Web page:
Drain tile (or lack thereof) and slab foundation additions

I came across an addition on a slab foundation that had very bad grading, and appeared to have the base of its framing below grade. The poor grading led me to question whether or not the slab foundation on the addition had proper footings or a drain tile system, which would be very desirable with drainage essentially down a small hill toward the addition.

Is it customary to tie into the drain tile system when building an addition on a slab, or is a proper footing considered adequate?

what weve seen is some do, most havent used any tile at all

Frank, a lot depends on what region you are located in. Many errors are made with slab foundations, particularly when the slab is poured over the top of the foundation walls without thickening and reinforcing. Unless it’s a structural slab, it should lie within the foundation walls, not on them. You can check for the presence of a footing by driving a steel rod down just outside the foundation wall to see if it hits a footing below. It’s possible, again depending on region, that the slab and stem walls were poured monolitically, and again, the slab should be thickened at the edges and reinforced. I don’t know that there’s a non-destructive way to inspect for that.

A slab on grade thickened at the edges will be plain concrete looking, and a stem wall will show form panel joints at two feet on center and form ties at 6" from the top.

Just a clue that sometimes might work.

Marcel :slight_smile: :smiley:

Two different issues/questions in the last line. Is it a true “slab-on-grade” or a slab supported on a 4’ or so partial foundation and compacted infill? The first probably may not need drainage as it should be elevated above the local grades to begin with. If it’s on a partial foundation with infill and located in a low spot that collects water in wet periods, it should be drained.

We have a local “horror story” house that was built “slab on a partial wall” and located in a low, wet area. I mentioned it in another post yesterday. It’s been on a national investigative TV show in Canada and on a another prominent TV “building disasters” show’s message board in the past 2 years.

Thanks, everyone.

Yes, Brian, I was referring to the wood faming apparently being below grade in the rear. The ground was snow-covered and frozen, but this was apparent from lifting a bit of the siding on the side of the addition where the elevation was a bit lower. At least the framing appeared to be treated lumber.

Yes, I do recommend digging a swale in a situation like this. Lots of digging to be done in this particular case. I’m also recommending they check city records for permits, inspections, etc. with the caveat that passing a city inspection does not guarantee proper construction.

Being in Michigan during a January (very) cold spell, the ground was frozen so solid it would not have been possible to probe it with any sort of rod. There wasn’t any way to tell how the slab was constructed other than to check city records if proper permits were obtained.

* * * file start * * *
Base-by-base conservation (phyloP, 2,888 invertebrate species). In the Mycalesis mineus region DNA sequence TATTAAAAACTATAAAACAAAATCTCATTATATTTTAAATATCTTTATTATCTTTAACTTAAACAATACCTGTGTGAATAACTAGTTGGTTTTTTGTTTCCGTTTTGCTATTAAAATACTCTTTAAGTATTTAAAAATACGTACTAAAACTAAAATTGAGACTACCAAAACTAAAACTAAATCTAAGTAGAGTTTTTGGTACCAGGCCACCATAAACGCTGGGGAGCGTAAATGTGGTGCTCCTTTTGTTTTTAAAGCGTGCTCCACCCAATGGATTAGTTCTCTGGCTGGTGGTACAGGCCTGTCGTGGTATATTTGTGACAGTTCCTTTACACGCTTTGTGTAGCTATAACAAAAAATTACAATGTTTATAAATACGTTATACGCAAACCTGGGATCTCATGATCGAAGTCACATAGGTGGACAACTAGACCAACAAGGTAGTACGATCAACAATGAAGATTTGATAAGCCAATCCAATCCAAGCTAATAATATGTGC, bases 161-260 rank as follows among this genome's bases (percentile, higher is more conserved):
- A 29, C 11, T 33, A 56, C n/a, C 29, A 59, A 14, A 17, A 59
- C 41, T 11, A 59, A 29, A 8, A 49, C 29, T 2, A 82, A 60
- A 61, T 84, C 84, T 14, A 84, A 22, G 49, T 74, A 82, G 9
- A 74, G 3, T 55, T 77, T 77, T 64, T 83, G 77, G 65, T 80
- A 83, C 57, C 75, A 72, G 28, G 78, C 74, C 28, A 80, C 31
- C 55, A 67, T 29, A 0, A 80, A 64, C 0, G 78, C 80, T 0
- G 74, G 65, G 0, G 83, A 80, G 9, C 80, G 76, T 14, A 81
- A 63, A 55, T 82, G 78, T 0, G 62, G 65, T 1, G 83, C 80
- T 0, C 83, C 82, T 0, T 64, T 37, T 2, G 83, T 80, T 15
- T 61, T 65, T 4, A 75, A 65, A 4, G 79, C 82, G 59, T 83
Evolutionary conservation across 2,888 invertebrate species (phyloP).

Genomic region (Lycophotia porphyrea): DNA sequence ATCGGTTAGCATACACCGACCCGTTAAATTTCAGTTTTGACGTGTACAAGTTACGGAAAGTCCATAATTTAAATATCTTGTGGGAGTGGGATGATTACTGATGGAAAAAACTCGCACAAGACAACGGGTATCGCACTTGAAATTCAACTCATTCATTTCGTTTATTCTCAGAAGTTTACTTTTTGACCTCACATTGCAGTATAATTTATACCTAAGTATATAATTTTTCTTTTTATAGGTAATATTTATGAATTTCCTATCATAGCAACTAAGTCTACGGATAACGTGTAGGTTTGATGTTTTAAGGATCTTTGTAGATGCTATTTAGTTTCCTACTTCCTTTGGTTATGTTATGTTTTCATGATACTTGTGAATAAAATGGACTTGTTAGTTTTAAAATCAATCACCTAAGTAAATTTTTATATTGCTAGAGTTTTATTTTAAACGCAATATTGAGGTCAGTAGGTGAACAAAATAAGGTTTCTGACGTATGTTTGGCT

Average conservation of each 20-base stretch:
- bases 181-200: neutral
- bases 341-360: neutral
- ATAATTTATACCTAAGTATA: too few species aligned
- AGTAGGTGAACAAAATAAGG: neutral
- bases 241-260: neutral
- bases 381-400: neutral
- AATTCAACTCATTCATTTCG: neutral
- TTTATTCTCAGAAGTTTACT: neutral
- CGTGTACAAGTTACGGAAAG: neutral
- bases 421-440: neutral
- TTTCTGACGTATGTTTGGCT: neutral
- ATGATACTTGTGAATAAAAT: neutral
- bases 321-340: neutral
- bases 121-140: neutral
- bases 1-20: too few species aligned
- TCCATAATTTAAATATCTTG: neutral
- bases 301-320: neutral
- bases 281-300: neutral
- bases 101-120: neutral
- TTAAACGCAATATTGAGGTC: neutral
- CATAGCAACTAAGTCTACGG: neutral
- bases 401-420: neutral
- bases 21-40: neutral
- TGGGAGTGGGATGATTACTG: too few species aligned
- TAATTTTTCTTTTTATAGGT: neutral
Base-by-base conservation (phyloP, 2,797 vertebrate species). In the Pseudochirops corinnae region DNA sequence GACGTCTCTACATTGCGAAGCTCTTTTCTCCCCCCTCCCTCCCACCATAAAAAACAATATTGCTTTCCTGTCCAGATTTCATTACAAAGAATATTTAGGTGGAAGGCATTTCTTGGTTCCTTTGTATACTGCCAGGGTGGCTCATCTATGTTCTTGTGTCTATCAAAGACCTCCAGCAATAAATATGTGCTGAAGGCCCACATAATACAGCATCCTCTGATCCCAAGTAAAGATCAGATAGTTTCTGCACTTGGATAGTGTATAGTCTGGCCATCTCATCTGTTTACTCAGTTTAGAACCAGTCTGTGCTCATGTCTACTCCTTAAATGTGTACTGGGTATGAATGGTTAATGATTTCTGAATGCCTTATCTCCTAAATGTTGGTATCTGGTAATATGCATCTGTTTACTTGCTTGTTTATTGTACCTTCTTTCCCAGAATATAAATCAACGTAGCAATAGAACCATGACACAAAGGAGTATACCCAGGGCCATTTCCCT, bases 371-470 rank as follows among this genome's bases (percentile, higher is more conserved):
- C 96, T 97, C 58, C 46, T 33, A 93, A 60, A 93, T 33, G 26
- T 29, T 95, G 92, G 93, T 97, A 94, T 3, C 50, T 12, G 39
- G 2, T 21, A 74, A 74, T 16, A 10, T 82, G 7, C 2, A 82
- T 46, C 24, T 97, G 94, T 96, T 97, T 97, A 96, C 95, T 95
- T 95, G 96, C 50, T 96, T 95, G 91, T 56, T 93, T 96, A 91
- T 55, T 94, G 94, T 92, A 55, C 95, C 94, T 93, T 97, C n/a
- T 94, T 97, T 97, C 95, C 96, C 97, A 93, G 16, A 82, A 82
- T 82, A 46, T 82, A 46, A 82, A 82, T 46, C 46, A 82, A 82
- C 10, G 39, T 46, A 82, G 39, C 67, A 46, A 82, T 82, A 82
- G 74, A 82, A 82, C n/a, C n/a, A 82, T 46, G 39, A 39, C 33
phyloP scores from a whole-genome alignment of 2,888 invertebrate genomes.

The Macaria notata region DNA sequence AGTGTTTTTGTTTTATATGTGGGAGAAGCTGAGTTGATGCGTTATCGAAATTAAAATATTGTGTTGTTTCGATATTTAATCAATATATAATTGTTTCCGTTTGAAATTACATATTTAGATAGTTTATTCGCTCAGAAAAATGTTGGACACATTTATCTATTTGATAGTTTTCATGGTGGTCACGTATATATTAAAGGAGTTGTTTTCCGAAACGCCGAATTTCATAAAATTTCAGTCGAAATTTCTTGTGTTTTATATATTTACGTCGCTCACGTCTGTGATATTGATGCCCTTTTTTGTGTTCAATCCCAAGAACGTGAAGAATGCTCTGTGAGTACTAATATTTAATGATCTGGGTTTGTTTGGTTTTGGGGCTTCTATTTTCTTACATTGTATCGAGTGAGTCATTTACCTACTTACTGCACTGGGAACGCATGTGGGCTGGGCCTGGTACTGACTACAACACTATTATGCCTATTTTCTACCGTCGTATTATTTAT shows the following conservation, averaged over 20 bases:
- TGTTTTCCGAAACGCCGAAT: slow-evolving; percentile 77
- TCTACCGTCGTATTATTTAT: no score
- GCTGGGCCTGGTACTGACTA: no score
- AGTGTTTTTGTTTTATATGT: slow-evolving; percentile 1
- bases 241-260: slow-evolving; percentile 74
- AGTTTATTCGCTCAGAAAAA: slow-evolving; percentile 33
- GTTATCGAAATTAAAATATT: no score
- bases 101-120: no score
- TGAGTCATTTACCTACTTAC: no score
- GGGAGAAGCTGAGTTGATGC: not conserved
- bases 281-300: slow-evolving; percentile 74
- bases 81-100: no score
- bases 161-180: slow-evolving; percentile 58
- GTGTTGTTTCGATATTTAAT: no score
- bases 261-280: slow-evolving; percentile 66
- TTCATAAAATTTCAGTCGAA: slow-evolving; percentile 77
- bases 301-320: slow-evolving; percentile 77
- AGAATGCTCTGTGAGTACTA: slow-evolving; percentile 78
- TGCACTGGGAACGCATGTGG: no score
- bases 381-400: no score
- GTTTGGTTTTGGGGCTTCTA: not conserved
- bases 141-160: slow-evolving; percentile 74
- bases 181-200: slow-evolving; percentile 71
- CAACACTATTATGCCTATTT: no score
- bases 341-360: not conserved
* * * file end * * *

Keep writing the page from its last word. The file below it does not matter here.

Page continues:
My main concern about footings here has to do with the effects of freezing and expansion of the ground with the clay soils that are present in most of SE Michigan. These conditions wreak havoc on a lot of foundations, particularly the flimsy hollow concrete block basement and crawl space foundations that were common when much of the area was built up in the early 1950s.


you prolly know,but we`ve run into slabs poured on…slabs.:roll:

other times itll be on 1-3 courses of block,others on block 4’ deep.

and certainly atop poured footings.

depending on size, have seen a few of these footings taken to depth of
basement-wall footing, only where footing for slab/porch meets house,
the rest is 4’ or less…most no drain tile.


  1. block footing under old small porch/slab at back door,goes all way down
  2. poured footing for newer/larger porch on back. they used the
    block footing for 1 end and poured for other end.Can`t remember
    exactly but poured footing was between 36-48"


and sometimes, like this house in Eastpointe, will have rebar.
they`ll sometimes drill holes through hollow block,bricks or near
top of wall.

here, they had 3-4 holes per each patio slab on back of house.
not good!

created leaks in basement and every slab did wind up settling back
towards the house.

have seen rebar that was tied into house for slabs too.
this added weight can sometimes cause crack(s) in basement wall

I hope it was the grade approved for wood foundations and not just “deck” grade. There is more preservative retention (in lbs/cubic foot) required for foundation grade wood. That’s why you’ll see deck posts meant to buried in the ground “incised” with little knife type cuts to allow more and deeper treatment.